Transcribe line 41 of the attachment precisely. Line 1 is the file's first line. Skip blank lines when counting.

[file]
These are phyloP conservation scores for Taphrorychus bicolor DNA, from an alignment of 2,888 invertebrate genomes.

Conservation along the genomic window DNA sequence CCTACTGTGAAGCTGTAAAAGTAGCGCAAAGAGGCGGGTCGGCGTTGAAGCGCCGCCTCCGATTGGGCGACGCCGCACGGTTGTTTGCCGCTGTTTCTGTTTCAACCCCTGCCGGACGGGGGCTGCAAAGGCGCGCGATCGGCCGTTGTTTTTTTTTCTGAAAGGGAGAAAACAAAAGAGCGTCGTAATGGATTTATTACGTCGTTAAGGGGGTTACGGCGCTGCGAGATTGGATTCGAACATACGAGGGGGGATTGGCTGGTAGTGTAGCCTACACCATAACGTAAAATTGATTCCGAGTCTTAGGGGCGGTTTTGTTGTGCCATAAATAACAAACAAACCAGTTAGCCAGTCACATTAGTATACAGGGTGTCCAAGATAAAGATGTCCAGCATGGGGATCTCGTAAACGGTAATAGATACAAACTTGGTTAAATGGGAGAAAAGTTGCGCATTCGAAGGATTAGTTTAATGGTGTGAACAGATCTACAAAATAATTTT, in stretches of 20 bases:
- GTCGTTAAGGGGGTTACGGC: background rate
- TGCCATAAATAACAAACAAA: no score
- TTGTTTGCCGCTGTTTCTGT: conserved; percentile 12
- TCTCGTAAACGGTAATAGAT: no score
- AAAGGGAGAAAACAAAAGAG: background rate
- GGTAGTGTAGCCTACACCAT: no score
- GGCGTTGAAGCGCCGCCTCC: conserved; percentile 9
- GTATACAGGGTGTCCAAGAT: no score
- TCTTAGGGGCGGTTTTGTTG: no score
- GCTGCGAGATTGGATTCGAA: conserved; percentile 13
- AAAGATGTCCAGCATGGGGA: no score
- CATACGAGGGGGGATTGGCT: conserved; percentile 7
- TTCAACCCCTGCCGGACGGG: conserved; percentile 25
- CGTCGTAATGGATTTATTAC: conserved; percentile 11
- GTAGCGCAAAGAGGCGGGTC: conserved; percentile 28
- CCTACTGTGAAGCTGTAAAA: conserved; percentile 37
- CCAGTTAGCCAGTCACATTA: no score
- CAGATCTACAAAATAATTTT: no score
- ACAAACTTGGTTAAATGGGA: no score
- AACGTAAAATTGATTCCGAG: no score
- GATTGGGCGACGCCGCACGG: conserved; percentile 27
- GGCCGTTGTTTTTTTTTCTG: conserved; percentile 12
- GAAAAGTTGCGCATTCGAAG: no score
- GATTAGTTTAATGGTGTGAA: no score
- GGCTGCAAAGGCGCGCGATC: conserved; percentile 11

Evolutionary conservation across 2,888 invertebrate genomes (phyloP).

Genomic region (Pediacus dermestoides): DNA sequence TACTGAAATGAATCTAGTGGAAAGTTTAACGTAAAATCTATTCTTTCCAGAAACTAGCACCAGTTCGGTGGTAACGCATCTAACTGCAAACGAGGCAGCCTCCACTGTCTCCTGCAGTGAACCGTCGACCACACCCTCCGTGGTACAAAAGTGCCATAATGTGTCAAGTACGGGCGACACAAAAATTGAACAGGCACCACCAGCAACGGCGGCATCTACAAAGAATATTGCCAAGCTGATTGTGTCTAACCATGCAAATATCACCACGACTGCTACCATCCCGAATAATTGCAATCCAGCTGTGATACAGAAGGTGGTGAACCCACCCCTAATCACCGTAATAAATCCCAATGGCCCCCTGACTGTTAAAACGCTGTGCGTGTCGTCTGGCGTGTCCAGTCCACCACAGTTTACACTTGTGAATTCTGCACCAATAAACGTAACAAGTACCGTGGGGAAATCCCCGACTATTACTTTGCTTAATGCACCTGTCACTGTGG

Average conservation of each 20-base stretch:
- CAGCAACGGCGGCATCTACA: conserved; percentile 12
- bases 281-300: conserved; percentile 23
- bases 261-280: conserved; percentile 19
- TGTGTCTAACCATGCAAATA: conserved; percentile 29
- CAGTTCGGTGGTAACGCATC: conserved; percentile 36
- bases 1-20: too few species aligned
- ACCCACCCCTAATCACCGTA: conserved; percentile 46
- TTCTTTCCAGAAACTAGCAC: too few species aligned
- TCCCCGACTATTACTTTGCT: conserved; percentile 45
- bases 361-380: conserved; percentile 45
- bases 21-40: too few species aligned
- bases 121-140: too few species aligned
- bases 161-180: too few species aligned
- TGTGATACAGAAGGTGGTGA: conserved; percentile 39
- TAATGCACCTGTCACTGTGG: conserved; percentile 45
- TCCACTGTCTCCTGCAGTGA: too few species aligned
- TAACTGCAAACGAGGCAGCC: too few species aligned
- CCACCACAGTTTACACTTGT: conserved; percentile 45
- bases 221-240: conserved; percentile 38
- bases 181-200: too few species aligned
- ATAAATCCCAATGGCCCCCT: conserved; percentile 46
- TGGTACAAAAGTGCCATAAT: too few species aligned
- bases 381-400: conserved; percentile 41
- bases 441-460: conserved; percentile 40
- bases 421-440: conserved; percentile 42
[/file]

- bases 21-40: too few species aligned